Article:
7 ways to save money when you live by yourself
1. Make A Spreadsheet with all your outgoings
To be fair, this is something everyone should be doing, whatever your living circumstances. Once I started living alone, though, keeping on top of bills obviously became a much higher responsibility to avoid the water getting turned off.
To save money when you live by yourself, one of the first things I would recommend doing is to create a list of all of your income and outgoings. One of the first things I did when I started living alone was to make a big spreadsheet with a list of all of my expenses each month.
- Electricity and gas
- Council tax
- Car Insurance
- Car Tax (I pay both some of these annually but still good to note these down)
- TV licence
- Estimated fuel costs
- Income tax
- Phone bill
- Gym membership
- Business expenses (website hosting, marketing etc)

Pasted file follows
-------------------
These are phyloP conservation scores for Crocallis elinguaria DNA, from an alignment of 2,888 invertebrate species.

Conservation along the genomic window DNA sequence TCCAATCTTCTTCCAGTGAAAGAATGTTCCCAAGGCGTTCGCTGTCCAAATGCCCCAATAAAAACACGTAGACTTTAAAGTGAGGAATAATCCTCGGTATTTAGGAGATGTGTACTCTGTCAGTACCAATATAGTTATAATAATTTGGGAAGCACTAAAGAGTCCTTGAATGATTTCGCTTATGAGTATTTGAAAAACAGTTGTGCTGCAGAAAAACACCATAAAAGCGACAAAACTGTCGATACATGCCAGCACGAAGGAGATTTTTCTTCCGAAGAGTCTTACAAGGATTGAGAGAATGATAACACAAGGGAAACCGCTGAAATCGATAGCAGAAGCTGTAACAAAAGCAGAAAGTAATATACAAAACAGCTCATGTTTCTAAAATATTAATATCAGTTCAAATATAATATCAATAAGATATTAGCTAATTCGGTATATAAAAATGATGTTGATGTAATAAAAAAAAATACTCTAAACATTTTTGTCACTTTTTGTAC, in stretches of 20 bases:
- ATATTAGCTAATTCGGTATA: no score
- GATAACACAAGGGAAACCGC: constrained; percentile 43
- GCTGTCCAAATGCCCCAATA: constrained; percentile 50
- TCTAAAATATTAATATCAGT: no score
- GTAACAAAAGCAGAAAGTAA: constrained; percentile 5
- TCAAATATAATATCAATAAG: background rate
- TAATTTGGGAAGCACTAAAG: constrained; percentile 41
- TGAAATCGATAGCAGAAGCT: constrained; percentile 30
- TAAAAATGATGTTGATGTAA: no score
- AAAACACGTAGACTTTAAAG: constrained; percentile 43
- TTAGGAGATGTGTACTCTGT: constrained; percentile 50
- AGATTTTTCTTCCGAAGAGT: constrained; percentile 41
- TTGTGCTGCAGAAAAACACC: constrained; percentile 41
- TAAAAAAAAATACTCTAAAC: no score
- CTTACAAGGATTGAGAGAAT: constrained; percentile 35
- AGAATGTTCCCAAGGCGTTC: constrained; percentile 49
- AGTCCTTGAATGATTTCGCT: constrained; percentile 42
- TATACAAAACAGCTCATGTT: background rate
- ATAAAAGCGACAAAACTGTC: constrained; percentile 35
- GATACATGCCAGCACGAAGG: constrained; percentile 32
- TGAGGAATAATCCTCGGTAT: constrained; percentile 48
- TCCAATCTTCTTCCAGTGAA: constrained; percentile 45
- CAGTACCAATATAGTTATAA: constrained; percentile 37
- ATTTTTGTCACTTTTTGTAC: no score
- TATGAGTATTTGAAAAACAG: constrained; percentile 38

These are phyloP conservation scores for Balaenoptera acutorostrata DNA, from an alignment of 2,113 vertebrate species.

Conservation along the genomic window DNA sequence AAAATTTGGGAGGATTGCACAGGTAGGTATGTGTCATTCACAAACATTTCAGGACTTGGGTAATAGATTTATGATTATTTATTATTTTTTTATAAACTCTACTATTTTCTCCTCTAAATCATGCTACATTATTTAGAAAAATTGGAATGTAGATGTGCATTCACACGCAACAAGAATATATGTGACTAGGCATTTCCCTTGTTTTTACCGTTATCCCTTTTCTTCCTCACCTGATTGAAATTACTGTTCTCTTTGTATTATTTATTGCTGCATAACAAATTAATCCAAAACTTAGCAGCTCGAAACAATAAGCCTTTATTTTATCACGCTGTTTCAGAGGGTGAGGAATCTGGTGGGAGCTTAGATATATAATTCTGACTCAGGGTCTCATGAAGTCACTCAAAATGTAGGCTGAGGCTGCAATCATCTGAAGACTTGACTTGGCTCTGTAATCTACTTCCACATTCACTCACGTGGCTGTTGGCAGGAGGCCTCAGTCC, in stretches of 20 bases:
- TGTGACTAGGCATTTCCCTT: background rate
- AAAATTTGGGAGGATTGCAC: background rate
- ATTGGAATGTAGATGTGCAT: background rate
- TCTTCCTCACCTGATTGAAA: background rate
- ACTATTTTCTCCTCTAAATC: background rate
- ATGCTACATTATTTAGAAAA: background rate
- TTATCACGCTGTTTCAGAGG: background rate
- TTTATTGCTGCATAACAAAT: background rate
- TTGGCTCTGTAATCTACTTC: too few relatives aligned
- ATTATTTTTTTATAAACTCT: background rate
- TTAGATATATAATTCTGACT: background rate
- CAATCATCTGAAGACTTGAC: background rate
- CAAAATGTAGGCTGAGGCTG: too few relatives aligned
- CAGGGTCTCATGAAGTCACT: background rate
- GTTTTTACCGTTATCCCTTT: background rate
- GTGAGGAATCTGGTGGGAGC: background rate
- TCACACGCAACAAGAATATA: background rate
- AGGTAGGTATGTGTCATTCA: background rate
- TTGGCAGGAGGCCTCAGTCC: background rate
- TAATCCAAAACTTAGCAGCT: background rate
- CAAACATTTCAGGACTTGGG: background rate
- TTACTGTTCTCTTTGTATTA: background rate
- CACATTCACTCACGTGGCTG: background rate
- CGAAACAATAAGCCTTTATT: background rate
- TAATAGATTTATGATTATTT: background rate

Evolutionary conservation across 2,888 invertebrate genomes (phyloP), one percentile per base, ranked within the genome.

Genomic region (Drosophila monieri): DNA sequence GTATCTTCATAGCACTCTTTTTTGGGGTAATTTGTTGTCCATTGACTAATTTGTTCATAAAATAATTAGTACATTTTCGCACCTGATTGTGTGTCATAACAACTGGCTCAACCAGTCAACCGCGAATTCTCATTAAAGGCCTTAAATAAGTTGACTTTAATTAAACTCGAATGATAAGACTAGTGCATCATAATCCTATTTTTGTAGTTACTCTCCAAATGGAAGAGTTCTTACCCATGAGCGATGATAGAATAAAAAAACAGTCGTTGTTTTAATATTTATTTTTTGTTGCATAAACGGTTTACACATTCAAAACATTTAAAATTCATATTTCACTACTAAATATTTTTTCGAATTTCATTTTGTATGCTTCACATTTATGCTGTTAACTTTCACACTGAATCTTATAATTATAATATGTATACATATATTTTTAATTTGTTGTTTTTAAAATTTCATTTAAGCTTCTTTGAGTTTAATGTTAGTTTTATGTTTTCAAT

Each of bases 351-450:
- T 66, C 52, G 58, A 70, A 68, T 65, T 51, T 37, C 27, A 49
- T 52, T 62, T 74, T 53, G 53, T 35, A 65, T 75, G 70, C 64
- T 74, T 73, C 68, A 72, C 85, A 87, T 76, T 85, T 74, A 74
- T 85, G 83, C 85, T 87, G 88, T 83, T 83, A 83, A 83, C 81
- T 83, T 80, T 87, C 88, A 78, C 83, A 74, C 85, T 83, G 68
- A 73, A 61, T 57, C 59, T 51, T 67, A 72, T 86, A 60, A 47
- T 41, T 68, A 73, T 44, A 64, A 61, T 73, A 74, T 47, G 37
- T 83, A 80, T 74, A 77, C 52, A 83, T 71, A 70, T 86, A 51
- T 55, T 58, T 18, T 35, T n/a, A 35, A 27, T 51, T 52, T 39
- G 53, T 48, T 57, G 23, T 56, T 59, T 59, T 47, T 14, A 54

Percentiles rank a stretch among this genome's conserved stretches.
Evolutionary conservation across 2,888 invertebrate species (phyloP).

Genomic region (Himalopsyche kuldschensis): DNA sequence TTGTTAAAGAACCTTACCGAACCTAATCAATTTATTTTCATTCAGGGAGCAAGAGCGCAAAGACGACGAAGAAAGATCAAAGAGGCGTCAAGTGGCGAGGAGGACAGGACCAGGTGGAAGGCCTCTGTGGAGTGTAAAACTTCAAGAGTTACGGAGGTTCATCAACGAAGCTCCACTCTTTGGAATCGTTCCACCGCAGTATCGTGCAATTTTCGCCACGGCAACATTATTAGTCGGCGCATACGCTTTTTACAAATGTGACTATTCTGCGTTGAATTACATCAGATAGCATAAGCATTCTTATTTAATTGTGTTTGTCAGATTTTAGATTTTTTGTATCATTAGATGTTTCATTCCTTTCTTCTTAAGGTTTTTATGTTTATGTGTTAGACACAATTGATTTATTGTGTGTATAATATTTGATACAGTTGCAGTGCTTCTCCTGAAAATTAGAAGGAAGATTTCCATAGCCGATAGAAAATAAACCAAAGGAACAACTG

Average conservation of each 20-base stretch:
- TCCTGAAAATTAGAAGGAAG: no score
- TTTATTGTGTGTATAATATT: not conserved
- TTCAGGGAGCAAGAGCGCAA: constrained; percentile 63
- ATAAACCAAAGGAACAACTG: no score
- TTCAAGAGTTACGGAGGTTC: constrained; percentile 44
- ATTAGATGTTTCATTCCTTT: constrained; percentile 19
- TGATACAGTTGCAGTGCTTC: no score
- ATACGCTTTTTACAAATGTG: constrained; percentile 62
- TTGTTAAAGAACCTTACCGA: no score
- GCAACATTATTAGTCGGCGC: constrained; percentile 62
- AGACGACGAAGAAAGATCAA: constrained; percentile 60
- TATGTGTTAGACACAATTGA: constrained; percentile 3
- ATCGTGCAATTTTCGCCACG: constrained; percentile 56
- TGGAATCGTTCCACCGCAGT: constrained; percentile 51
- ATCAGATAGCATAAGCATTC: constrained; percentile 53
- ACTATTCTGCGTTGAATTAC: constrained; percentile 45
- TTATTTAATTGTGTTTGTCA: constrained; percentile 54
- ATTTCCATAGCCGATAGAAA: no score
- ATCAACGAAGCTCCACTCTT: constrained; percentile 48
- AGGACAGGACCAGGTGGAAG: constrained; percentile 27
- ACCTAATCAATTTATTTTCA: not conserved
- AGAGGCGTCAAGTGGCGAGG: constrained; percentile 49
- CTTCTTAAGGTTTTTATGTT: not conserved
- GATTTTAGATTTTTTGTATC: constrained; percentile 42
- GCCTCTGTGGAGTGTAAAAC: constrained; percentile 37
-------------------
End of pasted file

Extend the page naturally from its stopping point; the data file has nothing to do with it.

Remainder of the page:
- Estimated food costs
This gave me a good idea of how much I would be spending each month, and how much I would have leftover.
While, yes, seeing those ‘expenses’ add up on top of each other was slightly terrifying (why does everyone want my money?!), it was extremely helpful to get a more exact picture of my outgoings every month and know what other things I could afford.
2. Shop around for the best deal for your utility provider
If you’ve just moved in, your home (rented or not) will be with a particular energy provider. Simply sticking with that provider for convenience could end up costing you a lot of money every month.
Being here in the UK, the previous tenants were with Scottish Power. I shopped around for some different quotes and found that Bulb could save me an average of £25 per month.
Plus, Bulb also supply 100% renewable electricity and 100% carbon-neutral gas, so you’ll be doing your bit for the planet – this was a real selling point for me. If you’re interested in switching to Bulb, use this link and you’ll receive £50 for switching!